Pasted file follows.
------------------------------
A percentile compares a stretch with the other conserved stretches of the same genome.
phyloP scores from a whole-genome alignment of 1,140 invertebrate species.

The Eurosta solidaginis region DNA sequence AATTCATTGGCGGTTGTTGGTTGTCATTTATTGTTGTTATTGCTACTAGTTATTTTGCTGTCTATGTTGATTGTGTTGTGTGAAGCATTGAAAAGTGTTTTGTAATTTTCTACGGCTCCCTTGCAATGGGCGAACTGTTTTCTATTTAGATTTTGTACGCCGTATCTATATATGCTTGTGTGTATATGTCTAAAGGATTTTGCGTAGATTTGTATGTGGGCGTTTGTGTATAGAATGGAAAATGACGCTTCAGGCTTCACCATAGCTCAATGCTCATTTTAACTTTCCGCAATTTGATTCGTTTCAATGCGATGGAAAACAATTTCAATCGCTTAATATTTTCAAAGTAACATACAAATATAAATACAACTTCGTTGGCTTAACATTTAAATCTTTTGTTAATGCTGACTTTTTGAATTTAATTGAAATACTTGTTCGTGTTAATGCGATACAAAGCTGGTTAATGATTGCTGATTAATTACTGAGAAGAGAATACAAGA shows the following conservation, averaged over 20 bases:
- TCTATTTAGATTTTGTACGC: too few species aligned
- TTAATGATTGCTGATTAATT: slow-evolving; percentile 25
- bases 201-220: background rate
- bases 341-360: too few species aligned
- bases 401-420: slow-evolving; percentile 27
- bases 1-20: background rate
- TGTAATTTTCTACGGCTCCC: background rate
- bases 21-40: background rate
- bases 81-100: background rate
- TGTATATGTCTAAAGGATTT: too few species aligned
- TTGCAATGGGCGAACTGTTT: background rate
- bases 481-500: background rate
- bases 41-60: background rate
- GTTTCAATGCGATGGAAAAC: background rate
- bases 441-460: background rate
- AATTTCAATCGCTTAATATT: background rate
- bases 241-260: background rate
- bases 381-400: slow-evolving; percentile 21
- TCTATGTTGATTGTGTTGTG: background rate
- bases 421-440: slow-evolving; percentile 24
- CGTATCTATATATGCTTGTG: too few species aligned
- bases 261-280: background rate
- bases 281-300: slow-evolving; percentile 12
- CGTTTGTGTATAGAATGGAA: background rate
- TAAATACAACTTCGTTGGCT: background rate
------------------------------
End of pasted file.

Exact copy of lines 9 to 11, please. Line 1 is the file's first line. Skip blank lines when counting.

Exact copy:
- bases 1-20: background rate
- TGTAATTTTCTACGGCTCCC: background rate
- bases 21-40: background rate